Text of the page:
Systems for cooling spent fuel at a stricken Japanese nuclear plant were shut down by a power cut, operator Tokyo Electric Power Co said on Tuesday.
The Fukushima Daiichi Nuclear Power Station, hit in a 2011 earthquake and tsunami, lost power before 7 pm on Monday (10.00 GMT), affecting nine facilities, including the spent fuel storage at reactors 1, 3 and 4 of the six-reactor plant, company spokesman Akitsuka Kobayashi said.
The operator “failed to do the most important job at the moment - cooling reactors,” said Masako Sawai, a researcher at the Citizens’ Nuclear Information Center in Tokyo, an anti-nuclear advocacy group.
The cooling systems at reactor 1 and 4 were put back online on Tuesday afternoon while the operator was aiming to resume the other cooling system at reactor 3 by 8 pm, it said.
The building of reactor 4 holds a storage pool filled with 1,533 nuclear fuel rod assemblies, which experts warned could trigger a major catastrophe.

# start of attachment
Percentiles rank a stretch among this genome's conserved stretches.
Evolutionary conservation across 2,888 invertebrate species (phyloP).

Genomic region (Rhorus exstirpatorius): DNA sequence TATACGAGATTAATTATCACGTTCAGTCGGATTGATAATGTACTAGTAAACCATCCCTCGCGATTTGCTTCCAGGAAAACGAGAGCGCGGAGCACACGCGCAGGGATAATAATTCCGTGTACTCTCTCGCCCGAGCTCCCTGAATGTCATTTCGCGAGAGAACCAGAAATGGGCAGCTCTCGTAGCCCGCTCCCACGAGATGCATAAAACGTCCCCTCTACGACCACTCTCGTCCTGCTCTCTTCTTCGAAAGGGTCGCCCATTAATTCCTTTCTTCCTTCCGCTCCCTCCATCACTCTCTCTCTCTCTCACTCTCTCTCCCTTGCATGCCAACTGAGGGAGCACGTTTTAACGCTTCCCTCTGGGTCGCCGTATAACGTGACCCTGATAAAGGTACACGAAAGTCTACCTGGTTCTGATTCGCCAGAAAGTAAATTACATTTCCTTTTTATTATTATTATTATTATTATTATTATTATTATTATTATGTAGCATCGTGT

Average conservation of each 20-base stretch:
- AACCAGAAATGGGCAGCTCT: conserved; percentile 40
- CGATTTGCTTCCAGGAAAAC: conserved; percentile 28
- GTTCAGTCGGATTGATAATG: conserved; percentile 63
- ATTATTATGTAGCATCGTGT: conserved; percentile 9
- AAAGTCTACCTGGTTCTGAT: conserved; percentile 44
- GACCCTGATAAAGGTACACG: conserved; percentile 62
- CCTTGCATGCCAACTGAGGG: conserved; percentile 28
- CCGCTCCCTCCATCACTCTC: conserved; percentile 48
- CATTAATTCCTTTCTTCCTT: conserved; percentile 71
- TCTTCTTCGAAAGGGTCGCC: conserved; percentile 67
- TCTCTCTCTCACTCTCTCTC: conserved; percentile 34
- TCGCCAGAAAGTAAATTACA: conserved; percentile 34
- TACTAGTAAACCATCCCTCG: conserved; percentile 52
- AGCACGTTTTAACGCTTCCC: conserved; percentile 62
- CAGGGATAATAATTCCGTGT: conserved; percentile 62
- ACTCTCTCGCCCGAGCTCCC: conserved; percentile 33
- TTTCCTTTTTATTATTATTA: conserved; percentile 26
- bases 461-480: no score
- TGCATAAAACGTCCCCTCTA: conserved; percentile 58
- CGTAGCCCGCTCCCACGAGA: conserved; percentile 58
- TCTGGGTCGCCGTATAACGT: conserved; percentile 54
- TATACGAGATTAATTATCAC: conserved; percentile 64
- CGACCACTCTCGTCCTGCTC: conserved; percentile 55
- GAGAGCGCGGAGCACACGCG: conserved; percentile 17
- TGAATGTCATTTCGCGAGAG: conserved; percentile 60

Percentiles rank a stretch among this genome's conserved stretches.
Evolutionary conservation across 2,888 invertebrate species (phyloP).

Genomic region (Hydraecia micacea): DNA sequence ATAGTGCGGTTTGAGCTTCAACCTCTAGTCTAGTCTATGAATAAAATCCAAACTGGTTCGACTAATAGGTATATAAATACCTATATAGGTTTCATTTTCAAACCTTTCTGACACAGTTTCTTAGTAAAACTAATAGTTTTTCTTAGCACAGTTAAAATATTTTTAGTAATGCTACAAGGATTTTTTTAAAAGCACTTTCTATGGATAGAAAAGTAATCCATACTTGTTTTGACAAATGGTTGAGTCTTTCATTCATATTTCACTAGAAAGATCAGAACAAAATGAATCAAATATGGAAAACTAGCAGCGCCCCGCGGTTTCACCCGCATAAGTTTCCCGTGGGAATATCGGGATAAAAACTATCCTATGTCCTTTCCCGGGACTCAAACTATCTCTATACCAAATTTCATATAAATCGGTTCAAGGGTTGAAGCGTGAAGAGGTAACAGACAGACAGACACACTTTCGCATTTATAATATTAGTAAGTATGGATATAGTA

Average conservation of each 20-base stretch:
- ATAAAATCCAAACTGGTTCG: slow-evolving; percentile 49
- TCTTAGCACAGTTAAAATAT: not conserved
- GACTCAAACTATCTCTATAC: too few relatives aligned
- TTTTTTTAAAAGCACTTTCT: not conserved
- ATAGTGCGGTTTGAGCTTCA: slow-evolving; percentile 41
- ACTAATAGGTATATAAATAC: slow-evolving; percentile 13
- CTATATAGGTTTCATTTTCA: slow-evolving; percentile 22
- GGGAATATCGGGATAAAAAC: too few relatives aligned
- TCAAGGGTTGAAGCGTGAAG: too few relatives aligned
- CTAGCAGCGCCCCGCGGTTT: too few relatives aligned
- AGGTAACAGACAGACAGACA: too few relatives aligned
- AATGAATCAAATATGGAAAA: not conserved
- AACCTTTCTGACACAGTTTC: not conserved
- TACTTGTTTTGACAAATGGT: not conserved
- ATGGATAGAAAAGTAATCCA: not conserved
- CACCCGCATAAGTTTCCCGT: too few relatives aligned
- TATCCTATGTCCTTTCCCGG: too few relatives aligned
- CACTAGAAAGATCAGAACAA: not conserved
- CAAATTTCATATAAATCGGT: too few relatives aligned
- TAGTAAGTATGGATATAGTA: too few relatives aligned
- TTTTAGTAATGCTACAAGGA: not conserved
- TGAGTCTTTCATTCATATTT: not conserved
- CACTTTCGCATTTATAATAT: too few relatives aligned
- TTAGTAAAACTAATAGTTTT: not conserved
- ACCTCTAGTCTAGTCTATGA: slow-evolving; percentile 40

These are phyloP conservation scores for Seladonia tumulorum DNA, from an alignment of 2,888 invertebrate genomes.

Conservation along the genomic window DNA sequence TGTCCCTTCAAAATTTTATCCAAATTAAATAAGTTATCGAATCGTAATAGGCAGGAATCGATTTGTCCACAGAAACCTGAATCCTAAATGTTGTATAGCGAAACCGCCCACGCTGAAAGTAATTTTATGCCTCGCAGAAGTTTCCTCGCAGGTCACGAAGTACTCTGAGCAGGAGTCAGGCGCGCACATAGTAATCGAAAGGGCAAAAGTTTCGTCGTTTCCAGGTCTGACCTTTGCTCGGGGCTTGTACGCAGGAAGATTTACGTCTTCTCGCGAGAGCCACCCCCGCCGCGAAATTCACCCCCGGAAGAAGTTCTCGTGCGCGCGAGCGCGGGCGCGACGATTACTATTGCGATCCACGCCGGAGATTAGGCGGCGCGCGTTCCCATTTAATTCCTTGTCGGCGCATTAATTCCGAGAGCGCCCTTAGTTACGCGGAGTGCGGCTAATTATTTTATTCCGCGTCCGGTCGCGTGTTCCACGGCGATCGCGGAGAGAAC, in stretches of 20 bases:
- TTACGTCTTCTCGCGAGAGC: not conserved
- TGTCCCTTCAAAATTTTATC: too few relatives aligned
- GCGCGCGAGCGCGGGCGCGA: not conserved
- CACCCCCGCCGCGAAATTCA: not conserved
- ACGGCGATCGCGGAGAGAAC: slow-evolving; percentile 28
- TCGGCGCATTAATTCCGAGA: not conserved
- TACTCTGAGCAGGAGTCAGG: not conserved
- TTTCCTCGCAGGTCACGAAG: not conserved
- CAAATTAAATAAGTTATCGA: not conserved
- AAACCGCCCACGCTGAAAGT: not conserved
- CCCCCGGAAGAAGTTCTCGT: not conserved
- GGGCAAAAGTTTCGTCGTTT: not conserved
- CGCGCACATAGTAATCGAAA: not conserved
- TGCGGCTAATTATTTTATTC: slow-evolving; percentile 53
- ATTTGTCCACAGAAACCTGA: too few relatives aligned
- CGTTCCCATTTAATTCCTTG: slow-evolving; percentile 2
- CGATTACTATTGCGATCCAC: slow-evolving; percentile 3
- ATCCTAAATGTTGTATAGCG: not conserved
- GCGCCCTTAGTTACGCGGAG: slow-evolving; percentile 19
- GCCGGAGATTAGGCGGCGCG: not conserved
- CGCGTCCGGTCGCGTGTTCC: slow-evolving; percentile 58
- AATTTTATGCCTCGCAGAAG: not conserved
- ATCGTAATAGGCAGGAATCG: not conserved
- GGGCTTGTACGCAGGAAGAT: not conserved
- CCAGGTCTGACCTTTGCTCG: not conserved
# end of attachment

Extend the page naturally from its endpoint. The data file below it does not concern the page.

The outage did not interrupt the water injection being used to cool reactors 1, 2 and 3, which suffered severe damage and meltdowns in the wake of the March 2011 quake and tsunami.
The operator was investigating the cause of the outage while the Nuclear Regulation Authority said it might have stemmed from the power distribution board or cables attached to it.
“It has taken so long to restore them and find the cause,” Mr. Sawai said.